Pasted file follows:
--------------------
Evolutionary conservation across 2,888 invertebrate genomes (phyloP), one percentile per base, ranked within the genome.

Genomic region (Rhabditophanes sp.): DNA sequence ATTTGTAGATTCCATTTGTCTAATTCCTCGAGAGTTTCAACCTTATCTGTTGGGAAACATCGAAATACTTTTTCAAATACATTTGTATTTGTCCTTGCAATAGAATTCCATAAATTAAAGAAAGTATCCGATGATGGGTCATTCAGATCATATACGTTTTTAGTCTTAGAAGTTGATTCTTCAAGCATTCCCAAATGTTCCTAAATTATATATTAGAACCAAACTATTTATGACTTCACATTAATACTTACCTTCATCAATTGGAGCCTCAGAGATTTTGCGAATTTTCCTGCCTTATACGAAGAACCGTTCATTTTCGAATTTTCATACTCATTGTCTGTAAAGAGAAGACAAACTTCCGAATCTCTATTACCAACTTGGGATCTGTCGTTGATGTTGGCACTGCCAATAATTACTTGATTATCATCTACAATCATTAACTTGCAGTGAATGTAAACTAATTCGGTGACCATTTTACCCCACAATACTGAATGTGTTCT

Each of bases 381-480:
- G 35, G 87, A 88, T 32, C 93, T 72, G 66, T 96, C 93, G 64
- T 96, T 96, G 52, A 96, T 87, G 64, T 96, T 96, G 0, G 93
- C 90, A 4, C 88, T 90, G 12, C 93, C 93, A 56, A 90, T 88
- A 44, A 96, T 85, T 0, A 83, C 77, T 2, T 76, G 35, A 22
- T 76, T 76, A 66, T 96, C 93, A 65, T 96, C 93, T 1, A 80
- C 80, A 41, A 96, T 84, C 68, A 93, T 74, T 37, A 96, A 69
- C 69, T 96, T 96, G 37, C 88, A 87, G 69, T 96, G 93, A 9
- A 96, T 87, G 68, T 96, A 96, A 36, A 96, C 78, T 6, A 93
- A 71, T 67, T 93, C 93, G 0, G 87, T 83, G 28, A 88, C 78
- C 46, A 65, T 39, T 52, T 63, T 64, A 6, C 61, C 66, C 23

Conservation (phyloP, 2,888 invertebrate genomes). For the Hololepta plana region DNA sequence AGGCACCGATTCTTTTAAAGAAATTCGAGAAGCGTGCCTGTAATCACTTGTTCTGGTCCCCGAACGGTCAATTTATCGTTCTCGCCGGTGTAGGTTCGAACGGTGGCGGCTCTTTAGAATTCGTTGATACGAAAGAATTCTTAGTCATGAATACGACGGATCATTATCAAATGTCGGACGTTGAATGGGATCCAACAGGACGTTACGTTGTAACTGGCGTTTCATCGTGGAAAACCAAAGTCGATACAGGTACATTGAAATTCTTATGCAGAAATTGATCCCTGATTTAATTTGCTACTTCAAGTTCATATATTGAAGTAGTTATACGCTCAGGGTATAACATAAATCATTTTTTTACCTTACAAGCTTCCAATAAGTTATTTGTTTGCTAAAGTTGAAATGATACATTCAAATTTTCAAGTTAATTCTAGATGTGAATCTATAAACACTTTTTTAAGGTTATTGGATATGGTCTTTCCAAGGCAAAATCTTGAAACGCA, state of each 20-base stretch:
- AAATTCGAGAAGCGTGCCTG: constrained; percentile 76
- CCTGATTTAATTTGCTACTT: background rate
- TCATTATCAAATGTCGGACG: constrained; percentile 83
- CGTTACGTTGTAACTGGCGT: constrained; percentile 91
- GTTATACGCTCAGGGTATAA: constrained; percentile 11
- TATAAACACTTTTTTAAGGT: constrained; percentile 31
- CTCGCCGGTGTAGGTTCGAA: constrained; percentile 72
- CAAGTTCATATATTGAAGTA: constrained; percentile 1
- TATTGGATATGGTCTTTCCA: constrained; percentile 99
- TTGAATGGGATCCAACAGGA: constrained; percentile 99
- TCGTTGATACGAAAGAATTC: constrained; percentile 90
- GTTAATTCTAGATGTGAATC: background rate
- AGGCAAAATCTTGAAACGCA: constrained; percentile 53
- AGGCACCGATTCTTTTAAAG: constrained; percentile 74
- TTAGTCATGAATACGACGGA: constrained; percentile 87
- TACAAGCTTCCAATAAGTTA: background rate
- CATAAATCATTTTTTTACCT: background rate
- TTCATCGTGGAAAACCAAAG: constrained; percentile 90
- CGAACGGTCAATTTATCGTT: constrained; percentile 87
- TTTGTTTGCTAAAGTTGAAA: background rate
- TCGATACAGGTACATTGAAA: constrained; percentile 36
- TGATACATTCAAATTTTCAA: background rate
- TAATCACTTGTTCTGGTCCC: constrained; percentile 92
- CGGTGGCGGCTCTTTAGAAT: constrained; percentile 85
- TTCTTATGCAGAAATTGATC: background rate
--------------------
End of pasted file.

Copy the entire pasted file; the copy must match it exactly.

Evolutionary conservation across 2,888 invertebrate genomes (phyloP), one percentile per base, ranked within the genome.

Genomic region (Rhabditophanes sp.): DNA sequence ATTTGTAGATTCCATTTGTCTAATTCCTCGAGAGTTTCAACCTTATCTGTTGGGAAACATCGAAATACTTTTTCAAATACATTTGTATTTGTCCTTGCAATAGAATTCCATAAATTAAAGAAAGTATCCGATGATGGGTCATTCAGATCATATACGTTTTTAGTCTTAGAAGTTGATTCTTCAAGCATTCCCAAATGTTCCTAAATTATATATTAGAACCAAACTATTTATGACTTCACATTAATACTTACCTTCATCAATTGGAGCCTCAGAGATTTTGCGAATTTTCCTGCCTTATACGAAGAACCGTTCATTTTCGAATTTTCATACTCATTGTCTGTAAAGAGAAGACAAACTTCCGAATCTCTATTACCAACTTGGGATCTGTCGTTGATGTTGGCACTGCCAATAATTACTTGATTATCATCTACAATCATTAACTTGCAGTGAATGTAAACTAATTCGGTGACCATTTTACCCCACAATACTGAATGTGTTCT

Each of bases 381-480:
- G 35, G 87, A 88, T 32, C 93, T 72, G 66, T 96, C 93, G 64
- T 96, T 96, G 52, A 96, T 87, G 64, T 96, T 96, G 0, G 93
- C 90, A 4, C 88, T 90, G 12, C 93, C 93, A 56, A 90, T 88
- A 44, A 96, T 85, T 0, A 83, C 77, T 2, T 76, G 35, A 22
- T 76, T 76, A 66, T 96, C 93, A 65, T 96, C 93, T 1, A 80
- C 80, A 41, A 96, T 84, C 68, A 93, T 74, T 37, A 96, A 69
- C 69, T 96, T 96, G 37, C 88, A 87, G 69, T 96, G 93, A 9
- A 96, T 87, G 68, T 96, A 96, A 36, A 96, C 78, T 6, A 93
- A 71, T 67, T 93, C 93, G 0, G 87, T 83, G 28, A 88, C 78
- C 46, A 65, T 39, T 52, T 63, T 64, A 6, C 61, C 66, C 23

Conservation (phyloP, 2,888 invertebrate genomes). For the Hololepta plana region DNA sequence AGGCACCGATTCTTTTAAAGAAATTCGAGAAGCGTGCCTGTAATCACTTGTTCTGGTCCCCGAACGGTCAATTTATCGTTCTCGCCGGTGTAGGTTCGAACGGTGGCGGCTCTTTAGAATTCGTTGATACGAAAGAATTCTTAGTCATGAATACGACGGATCATTATCAAATGTCGGACGTTGAATGGGATCCAACAGGACGTTACGTTGTAACTGGCGTTTCATCGTGGAAAACCAAAGTCGATACAGGTACATTGAAATTCTTATGCAGAAATTGATCCCTGATTTAATTTGCTACTTCAAGTTCATATATTGAAGTAGTTATACGCTCAGGGTATAACATAAATCATTTTTTTACCTTACAAGCTTCCAATAAGTTATTTGTTTGCTAAAGTTGAAATGATACATTCAAATTTTCAAGTTAATTCTAGATGTGAATCTATAAACACTTTTTTAAGGTTATTGGATATGGTCTTTCCAAGGCAAAATCTTGAAACGCA, state of each 20-base stretch:
- AAATTCGAGAAGCGTGCCTG: constrained; percentile 76
- CCTGATTTAATTTGCTACTT: background rate
- TCATTATCAAATGTCGGACG: constrained; percentile 83
- CGTTACGTTGTAACTGGCGT: constrained; percentile 91
- GTTATACGCTCAGGGTATAA: constrained; percentile 11
- TATAAACACTTTTTTAAGGT: constrained; percentile 31
- CTCGCCGGTGTAGGTTCGAA: constrained; percentile 72
- CAAGTTCATATATTGAAGTA: constrained; percentile 1
- TATTGGATATGGTCTTTCCA: constrained; percentile 99
- TTGAATGGGATCCAACAGGA: constrained; percentile 99
- TCGTTGATACGAAAGAATTC: constrained; percentile 90
- GTTAATTCTAGATGTGAATC: background rate
- AGGCAAAATCTTGAAACGCA: constrained; percentile 53
- AGGCACCGATTCTTTTAAAG: constrained; percentile 74
- TTAGTCATGAATACGACGGA: constrained; percentile 87
- TACAAGCTTCCAATAAGTTA: background rate
- CATAAATCATTTTTTTACCT: background rate
- TTCATCGTGGAAAACCAAAG: constrained; percentile 90
- CGAACGGTCAATTTATCGTT: constrained; percentile 87
- TTTGTTTGCTAAAGTTGAAA: background rate
- TCGATACAGGTACATTGAAA: constrained; percentile 36
- TGATACATTCAAATTTTCAA: background rate
- TAATCACTTGTTCTGGTCCC: constrained; percentile 92
- CGGTGGCGGCTCTTTAGAAT: constrained; percentile 85
- TTCTTATGCAGAAATTGATC: background rate